I really loved the ending “twist” and absurdity of it all. It ended on a solid note, if a little frustrating. But that’s how the world is in the end, like when I try to explain to people the sharp commentary Anchorman 2 made about CNN and the dumbing down of news in America. But most people are like, ‘meh, not that funny.’ And Hits makes a solid point that people LOVE to bandwagon ideas or people or concepts rather than learn about the actual details of a plan or about who a person is (KONY2012 anyone?).

David Cross Spectrum

Maybe the biggest excitement of all was getting to experience a Skype session with David Cross after the film. I don’t know how to details were worked out, but he agreed to Skype in to chat after the movie and answer questions. One ticket seller told me it was one of a few theaters getting that perk. He answered questions for about 20 minutes, with only one or two painfully awkward moments or technical difficulties. It was such a cool event, and I’m really glad I went.

Short Term 12

GRACE: He ran away again, and then two days later someone found him dead in the bushes.

NATE: What?

GRACE: That is the real ending to the story.

MASON: I don’t like that part.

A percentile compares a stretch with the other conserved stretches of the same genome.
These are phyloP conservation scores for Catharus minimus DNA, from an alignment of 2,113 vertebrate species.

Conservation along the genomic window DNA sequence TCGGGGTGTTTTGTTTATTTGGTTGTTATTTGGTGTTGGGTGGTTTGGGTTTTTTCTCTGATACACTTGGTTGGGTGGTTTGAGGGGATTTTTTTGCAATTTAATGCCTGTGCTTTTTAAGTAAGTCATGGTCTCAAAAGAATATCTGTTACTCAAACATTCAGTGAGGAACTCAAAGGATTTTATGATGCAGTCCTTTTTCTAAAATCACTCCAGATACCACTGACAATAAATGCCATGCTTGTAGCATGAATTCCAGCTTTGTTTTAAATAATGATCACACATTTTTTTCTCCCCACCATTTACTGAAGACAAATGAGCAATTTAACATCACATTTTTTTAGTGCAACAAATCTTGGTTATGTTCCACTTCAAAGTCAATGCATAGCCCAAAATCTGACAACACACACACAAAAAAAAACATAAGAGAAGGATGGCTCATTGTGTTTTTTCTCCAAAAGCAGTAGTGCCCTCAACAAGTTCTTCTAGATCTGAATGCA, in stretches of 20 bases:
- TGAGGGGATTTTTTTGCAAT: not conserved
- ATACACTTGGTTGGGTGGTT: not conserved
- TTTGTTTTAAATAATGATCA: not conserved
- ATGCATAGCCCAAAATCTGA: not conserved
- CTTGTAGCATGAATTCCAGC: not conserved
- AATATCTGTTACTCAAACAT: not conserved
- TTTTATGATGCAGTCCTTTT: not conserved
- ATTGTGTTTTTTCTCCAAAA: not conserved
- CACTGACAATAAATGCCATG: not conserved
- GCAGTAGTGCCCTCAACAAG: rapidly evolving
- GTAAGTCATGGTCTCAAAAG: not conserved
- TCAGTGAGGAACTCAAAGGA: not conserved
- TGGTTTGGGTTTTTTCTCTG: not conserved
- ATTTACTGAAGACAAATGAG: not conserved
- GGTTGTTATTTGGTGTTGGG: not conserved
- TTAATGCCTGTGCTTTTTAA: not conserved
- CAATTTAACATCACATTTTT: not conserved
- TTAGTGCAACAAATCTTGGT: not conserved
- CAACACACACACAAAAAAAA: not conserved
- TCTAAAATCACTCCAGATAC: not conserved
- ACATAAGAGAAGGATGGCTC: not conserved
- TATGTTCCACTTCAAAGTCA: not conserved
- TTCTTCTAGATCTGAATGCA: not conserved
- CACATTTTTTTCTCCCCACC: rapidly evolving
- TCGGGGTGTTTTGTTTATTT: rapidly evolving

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Short Term 12 is a great movie, and it does not tread lightly whatsoever on the tough topics. The story is from the viewpoint of Grace, who runs the floor at a group home for troubled teenagers. It’s safe to say I was in tears for at least 70% of the movie. I’d heard about it a while back since John Gallagher Jr. is in it and I’ve followed him via theater stuff for a while. I’d more or less forgotten about it, and I don’t even know if it got released in Albany, but then it popped up on Netflix. It was idly sitting there in my queue when I read this piece about Brie Larson and Shailene Woodley. Granted it’s supposed to be a glowing profile, but I definitely came away from it finding them both a tad insufferable. But every comment still reiterated Brie Larson’s solid acting chops, especially in Short Term 12. I really enjoyed her on Community briefly as Abed’s love interest and now I needed to see if she did disappear into her roles like everyone said.